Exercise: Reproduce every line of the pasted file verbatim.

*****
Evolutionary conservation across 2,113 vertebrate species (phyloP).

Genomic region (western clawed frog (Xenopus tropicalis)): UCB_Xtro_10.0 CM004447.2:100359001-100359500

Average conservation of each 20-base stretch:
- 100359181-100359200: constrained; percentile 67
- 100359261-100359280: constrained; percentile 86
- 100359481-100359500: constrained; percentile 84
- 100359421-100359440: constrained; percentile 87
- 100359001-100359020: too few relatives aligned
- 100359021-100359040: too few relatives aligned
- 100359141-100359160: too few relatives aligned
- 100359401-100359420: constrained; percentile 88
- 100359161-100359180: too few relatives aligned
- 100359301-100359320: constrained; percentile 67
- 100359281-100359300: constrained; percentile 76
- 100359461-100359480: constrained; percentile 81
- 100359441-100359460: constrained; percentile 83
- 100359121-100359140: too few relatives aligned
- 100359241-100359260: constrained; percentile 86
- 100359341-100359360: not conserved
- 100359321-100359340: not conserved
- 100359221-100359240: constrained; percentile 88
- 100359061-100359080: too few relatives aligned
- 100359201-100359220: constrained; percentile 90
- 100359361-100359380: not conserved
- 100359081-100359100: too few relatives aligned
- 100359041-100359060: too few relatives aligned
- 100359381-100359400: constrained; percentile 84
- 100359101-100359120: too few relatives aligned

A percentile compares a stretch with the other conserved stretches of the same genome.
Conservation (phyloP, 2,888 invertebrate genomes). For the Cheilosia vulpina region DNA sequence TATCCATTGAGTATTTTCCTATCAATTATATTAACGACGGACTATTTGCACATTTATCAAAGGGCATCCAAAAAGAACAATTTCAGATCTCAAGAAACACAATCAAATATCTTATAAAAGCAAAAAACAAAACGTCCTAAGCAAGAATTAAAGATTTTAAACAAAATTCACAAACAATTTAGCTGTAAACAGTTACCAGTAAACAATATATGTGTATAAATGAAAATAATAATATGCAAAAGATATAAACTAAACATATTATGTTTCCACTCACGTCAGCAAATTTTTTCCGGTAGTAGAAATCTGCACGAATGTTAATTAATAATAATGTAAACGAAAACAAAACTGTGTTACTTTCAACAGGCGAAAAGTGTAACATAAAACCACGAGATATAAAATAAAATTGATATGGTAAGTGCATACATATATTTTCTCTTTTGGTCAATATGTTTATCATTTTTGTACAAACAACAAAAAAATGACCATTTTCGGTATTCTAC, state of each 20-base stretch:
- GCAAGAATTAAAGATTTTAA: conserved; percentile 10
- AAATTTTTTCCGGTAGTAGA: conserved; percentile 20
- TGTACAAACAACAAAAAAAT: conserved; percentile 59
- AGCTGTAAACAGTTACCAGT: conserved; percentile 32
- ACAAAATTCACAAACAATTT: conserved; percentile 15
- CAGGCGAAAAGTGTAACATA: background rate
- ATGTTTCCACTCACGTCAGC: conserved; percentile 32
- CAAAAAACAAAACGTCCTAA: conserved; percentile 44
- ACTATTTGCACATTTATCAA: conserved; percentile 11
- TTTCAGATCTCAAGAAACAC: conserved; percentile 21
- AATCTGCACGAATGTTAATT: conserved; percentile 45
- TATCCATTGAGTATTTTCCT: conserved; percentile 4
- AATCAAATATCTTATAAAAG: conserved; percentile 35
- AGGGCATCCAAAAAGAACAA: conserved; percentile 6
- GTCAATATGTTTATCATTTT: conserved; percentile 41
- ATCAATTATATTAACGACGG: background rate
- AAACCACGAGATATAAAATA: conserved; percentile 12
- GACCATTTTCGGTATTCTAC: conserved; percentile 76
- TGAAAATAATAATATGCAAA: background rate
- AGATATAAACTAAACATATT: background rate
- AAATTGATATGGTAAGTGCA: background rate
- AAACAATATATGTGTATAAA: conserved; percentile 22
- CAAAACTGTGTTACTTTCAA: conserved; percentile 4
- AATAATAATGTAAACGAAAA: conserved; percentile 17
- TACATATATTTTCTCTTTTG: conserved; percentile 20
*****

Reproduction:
Evolutionary conservation across 2,113 vertebrate species (phyloP).

Genomic region (western clawed frog (Xenopus tropicalis)): UCB_Xtro_10.0 CM004447.2:100359001-100359500

Average conservation of each 20-base stretch:
- 100359181-100359200: constrained; percentile 67
- 100359261-100359280: constrained; percentile 86
- 100359481-100359500: constrained; percentile 84
- 100359421-100359440: constrained; percentile 87
- 100359001-100359020: too few relatives aligned
- 100359021-100359040: too few relatives aligned
- 100359141-100359160: too few relatives aligned
- 100359401-100359420: constrained; percentile 88
- 100359161-100359180: too few relatives aligned
- 100359301-100359320: constrained; percentile 67
- 100359281-100359300: constrained; percentile 76
- 100359461-100359480: constrained; percentile 81
- 100359441-100359460: constrained; percentile 83
- 100359121-100359140: too few relatives aligned
- 100359241-100359260: constrained; percentile 86
- 100359341-100359360: not conserved
- 100359321-100359340: not conserved
- 100359221-100359240: constrained; percentile 88
- 100359061-100359080: too few relatives aligned
- 100359201-100359220: constrained; percentile 90
- 100359361-100359380: not conserved
- 100359081-100359100: too few relatives aligned
- 100359041-100359060: too few relatives aligned
- 100359381-100359400: constrained; percentile 84
- 100359101-100359120: too few relatives aligned

A percentile compares a stretch with the other conserved stretches of the same genome.
Conservation (phyloP, 2,888 invertebrate genomes). For the Cheilosia vulpina region DNA sequence TATCCATTGAGTATTTTCCTATCAATTATATTAACGACGGACTATTTGCACATTTATCAAAGGGCATCCAAAAAGAACAATTTCAGATCTCAAGAAACACAATCAAATATCTTATAAAAGCAAAAAACAAAACGTCCTAAGCAAGAATTAAAGATTTTAAACAAAATTCACAAACAATTTAGCTGTAAACAGTTACCAGTAAACAATATATGTGTATAAATGAAAATAATAATATGCAAAAGATATAAACTAAACATATTATGTTTCCACTCACGTCAGCAAATTTTTTCCGGTAGTAGAAATCTGCACGAATGTTAATTAATAATAATGTAAACGAAAACAAAACTGTGTTACTTTCAACAGGCGAAAAGTGTAACATAAAACCACGAGATATAAAATAAAATTGATATGGTAAGTGCATACATATATTTTCTCTTTTGGTCAATATGTTTATCATTTTTGTACAAACAACAAAAAAATGACCATTTTCGGTATTCTAC, state of each 20-base stretch:
- GCAAGAATTAAAGATTTTAA: conserved; percentile 10
- AAATTTTTTCCGGTAGTAGA: conserved; percentile 20
- TGTACAAACAACAAAAAAAT: conserved; percentile 59
- AGCTGTAAACAGTTACCAGT: conserved; percentile 32
- ACAAAATTCACAAACAATTT: conserved; percentile 15
- CAGGCGAAAAGTGTAACATA: background rate
- ATGTTTCCACTCACGTCAGC: conserved; percentile 32
- CAAAAAACAAAACGTCCTAA: conserved; percentile 44
- ACTATTTGCACATTTATCAA: conserved; percentile 11
- TTTCAGATCTCAAGAAACAC: conserved; percentile 21
- AATCTGCACGAATGTTAATT: conserved; percentile 45
- TATCCATTGAGTATTTTCCT: conserved; percentile 4
- AATCAAATATCTTATAAAAG: conserved; percentile 35
- AGGGCATCCAAAAAGAACAA: conserved; percentile 6
- GTCAATATGTTTATCATTTT: conserved; percentile 41
- ATCAATTATATTAACGACGG: background rate
- AAACCACGAGATATAAAATA: conserved; percentile 12
- GACCATTTTCGGTATTCTAC: conserved; percentile 76
- TGAAAATAATAATATGCAAA: background rate
- AGATATAAACTAAACATATT: background rate
- AAATTGATATGGTAAGTGCA: background rate
- AAACAATATATGTGTATAAA: conserved; percentile 22
- CAAAACTGTGTTACTTTCAA: conserved; percentile 4
- AATAATAATGTAAACGAAAA: conserved; percentile 17
- TACATATATTTTCTCTTTTG: conserved; percentile 20